Once again, these ants are found in firewood.
At first glance the workers look somewhat like Camponotus pennsylvanicus carpenter ant workers. This worker is in the 6.5-7 mm range.
The surprise comes when an alate comes crawling out of a tunnel. At this scale you probably still can’t see the difference.
That alate is much smaller than an alate of of a Camponotus pennsylvanicus.
Looking closely at a front on view of a worker’s head, you find that they lack hairs on the genae and have few on the clypeus. These are Camponotus nearcticus workers.
I was a bit surprised, because in the area I was collecting I had typically encountered C. nearcticus with a brown-red mesosoma, like this one at BugGuide. Just goes to show, once again, that color is not a useful guide to identification in ants.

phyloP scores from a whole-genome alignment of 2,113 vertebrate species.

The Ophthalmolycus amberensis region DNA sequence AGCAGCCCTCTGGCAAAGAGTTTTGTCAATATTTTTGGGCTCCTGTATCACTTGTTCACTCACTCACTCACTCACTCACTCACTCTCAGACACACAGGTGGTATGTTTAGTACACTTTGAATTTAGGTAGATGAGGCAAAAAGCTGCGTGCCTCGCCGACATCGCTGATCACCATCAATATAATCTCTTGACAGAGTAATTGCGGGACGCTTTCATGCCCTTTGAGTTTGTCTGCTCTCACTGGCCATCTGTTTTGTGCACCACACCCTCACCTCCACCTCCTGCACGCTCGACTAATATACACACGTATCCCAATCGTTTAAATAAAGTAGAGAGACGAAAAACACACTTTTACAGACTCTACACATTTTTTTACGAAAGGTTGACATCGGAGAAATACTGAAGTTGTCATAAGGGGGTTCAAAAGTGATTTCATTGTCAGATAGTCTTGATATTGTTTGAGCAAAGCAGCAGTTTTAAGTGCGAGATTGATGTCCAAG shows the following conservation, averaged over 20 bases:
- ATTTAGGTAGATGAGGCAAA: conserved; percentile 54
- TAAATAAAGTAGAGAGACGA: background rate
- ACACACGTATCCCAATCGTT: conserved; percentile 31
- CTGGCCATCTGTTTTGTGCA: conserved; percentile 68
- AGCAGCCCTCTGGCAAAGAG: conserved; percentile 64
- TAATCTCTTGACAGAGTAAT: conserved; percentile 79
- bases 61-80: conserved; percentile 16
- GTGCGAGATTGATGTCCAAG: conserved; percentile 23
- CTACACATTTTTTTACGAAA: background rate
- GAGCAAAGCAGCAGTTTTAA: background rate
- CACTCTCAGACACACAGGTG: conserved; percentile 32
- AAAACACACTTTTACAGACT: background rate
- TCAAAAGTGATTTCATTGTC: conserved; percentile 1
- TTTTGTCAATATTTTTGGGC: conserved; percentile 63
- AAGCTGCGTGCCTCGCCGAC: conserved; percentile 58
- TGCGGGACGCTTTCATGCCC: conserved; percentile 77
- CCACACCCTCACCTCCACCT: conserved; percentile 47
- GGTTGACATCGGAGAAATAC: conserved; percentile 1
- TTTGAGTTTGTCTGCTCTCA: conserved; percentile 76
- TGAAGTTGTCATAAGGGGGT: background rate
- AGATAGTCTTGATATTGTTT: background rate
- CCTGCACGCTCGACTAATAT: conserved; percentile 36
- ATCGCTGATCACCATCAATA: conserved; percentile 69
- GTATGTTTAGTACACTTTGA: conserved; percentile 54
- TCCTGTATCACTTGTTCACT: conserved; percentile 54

According to Hansen, this species is spread throughout the eastern United States and across the northern U.S and southern Canada all the way to the West Coast. They are even found in certain parts of Arizona, although not in the low desert.
The alates are apparently reared in the fall and overwinter in the nest, as with other carpenter ants. I did not find any larvae or other immatures.
Their biology seems to be similar to that of other carpenter ants, but they have not been studied extensively.
Have you ever encountered Camponotus nearcticus?